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Now in our eleventh calendar year!
PCR #546 (Vol. 11, No. 37). This edition is for the week of September 6--12, 2010.

This Week's PCR
Movie Review
"The American"

Movie review by:
Michael A. Smith

Movies are rated 0 to 4 stars

theater seats

"The American"  by Mike Smith
Miami Memories: Part One of Two  by William Moriaty
Nearly Almost Famous  by ED Tucker
DVD Review: Strip Club King:The Story of Joe Redner  by Lisa Scherer
Nothing on the Horizon  by Jason Fetters
I'd Like To Thank The Academy .... Burn Baby Burn! .... .... .... .... .... .... .... Mike's Record Shelf  by Mike Smith

Focus Features     
Starring: George Clooney, Paolo Bonacelli and Violante Placido
Directed by: Anton Corbijn
Rated: R
Running Time: 1 hour 45 mins

I have often compared George Clooney to Warren Beatty. Not just because they are handsome men with great voices, but because they are so damn talented, both in front of and behind the camera. What they also have in common is that they have a really bad movie on their resume’. And ironically they both revolve around Italy. For Beatty it’s “The Roman Spring of Mrs. Stone (Beatty’s Italian accent is about as believable as Kevin Costner’s English accent in “Robin Hood”). For Clooney, it’s “The American.”

As the film begins we find our hero, Jack (Clooney) taking in the sights with a beautiful woman while strolling through the snow. Coming across a set of foot prints the lady asks “don’t hunters usually travel in pairs?” No sooner than you can say “look out!” shots are fired. Jack escapes the ambush, heading to Italy where he confirms with a mystery phone voice that “the Swedes almost got him.” Those sneaky Swedes!

A movie that seems to have been made only because George Clooney has a villa in Italy and wanted to work close to home, “The American” is NOTHING like it’s advertised to be. Basically it’s scene after scene of Clooney walking around Italy. Occasionally he’s driving around Italy. And if he’s not doing either of those things he’s spending time with a local prostitute (Placido) who’s really just looking for love. Which brings me to a question…GEORGE CLOONEY HAS TO GO TO A PROSTITUTE? I mean, the man was Batman for God’s sake! Sadly the film is full of other plot holes, chief among them WHO are the Swedes and why are they trying to kill Jack? Other holes include: Who does he work for? What does he do? Where is he from? Oh, wait, that’s right. The movie is called “The American,” which explains why everyone in the little town he’s hiding out in keeps saying, “Ah, you are the American” when they see him.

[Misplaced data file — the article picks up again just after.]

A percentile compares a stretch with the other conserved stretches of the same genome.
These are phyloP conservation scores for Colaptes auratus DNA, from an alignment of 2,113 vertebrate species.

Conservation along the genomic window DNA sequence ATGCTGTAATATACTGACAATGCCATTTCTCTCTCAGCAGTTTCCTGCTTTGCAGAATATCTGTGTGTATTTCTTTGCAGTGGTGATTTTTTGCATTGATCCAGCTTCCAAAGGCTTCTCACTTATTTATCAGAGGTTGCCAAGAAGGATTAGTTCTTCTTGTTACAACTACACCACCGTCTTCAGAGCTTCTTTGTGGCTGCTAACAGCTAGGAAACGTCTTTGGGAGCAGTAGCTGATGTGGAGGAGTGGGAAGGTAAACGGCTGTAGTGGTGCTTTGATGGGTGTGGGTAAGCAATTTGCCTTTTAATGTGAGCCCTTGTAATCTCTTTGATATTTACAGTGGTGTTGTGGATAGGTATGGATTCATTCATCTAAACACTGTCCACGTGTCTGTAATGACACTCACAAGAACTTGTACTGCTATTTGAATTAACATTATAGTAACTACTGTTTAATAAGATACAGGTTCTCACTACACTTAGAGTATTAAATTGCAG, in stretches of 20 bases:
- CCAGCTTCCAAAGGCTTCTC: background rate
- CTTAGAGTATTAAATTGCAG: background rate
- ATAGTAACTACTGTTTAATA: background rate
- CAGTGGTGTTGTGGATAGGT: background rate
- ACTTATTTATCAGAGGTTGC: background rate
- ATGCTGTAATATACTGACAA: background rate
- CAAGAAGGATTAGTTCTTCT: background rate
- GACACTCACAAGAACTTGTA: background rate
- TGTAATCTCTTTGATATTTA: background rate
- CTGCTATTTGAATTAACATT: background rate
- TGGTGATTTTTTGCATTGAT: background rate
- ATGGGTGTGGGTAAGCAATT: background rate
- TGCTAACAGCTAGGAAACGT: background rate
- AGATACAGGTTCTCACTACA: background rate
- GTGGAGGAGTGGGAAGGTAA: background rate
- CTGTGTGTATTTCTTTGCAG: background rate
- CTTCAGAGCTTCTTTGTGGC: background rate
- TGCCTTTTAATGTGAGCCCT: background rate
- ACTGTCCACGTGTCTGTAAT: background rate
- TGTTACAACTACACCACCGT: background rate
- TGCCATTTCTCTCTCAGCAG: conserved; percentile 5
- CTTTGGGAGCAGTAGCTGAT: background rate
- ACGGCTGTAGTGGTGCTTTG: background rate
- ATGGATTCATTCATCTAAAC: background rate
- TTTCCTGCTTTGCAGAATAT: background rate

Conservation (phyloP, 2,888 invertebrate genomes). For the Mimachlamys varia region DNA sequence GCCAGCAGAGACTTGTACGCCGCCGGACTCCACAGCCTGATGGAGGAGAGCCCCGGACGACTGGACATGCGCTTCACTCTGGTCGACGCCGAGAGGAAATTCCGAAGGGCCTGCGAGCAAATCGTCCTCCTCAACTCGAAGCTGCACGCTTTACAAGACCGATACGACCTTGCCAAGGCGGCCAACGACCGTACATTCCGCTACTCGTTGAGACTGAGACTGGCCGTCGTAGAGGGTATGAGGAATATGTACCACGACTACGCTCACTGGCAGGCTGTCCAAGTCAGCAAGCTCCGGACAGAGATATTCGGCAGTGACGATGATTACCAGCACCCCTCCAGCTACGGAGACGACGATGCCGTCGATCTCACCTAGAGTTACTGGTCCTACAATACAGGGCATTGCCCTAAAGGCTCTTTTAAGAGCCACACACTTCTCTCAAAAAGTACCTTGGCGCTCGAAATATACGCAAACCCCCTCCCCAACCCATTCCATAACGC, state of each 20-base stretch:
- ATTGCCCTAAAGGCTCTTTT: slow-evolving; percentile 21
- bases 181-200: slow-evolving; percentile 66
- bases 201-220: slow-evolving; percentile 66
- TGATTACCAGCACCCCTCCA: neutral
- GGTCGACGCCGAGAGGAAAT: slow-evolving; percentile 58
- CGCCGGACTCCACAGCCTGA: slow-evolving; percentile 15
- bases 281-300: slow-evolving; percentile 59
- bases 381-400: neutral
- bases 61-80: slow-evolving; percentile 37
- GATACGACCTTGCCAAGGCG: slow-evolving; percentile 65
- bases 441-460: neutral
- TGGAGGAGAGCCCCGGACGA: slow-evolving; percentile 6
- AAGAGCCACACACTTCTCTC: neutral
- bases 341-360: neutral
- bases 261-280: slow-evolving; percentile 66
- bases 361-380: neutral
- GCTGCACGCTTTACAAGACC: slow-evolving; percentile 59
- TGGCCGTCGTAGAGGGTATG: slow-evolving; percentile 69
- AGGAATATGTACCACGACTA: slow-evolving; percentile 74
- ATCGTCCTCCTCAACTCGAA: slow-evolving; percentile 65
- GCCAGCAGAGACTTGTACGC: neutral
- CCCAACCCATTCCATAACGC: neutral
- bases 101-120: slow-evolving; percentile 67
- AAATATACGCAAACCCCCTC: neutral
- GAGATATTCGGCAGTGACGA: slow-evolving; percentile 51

Before you dismiss this film (and believe me, I suggest you do), there are a few good points to note. Even in crap, Clooney usually gives a good performance and he does that here. Sadly it’s wasted in a film with no coherent story structure. Another acting highlight is Paolo Bonacelli, who plays the town priest. With his shock of white hair and sad, bloodhound face, Bonacelli embodies his character in both look and words. He encourages Jack to talk to God about his sins and when Jack replies “God’s not interested in me” the disappointment he feels is visible on his face. The story line between Jack and the father is the most developed one in the film and one can only wish there were more scenes between the two. The other positive note is that the film is visually beautiful. Director Corbijn is a veteran photographer/music video director whose only other feature film was “Control,” the story of Joy Division lead singer Ian Curtis. Though he really needs to work on how to tell a story, Corbijns’ shot selection is excellent, making each scene in the film look like a little postcard from Italy. Ciao!

On a scale of zero to four I give “The American”  

To comment on this or any other PCR article, please visit The Message Board. This week's movie review of "The American" is ©2010 by Michael A. Smith.  All graphics this page are creations of Nolan B. Canova, ©2010, all rights reserved. All contents of "Nolan's Pop Culture Review" are ©2010 by Nolan B. Canova.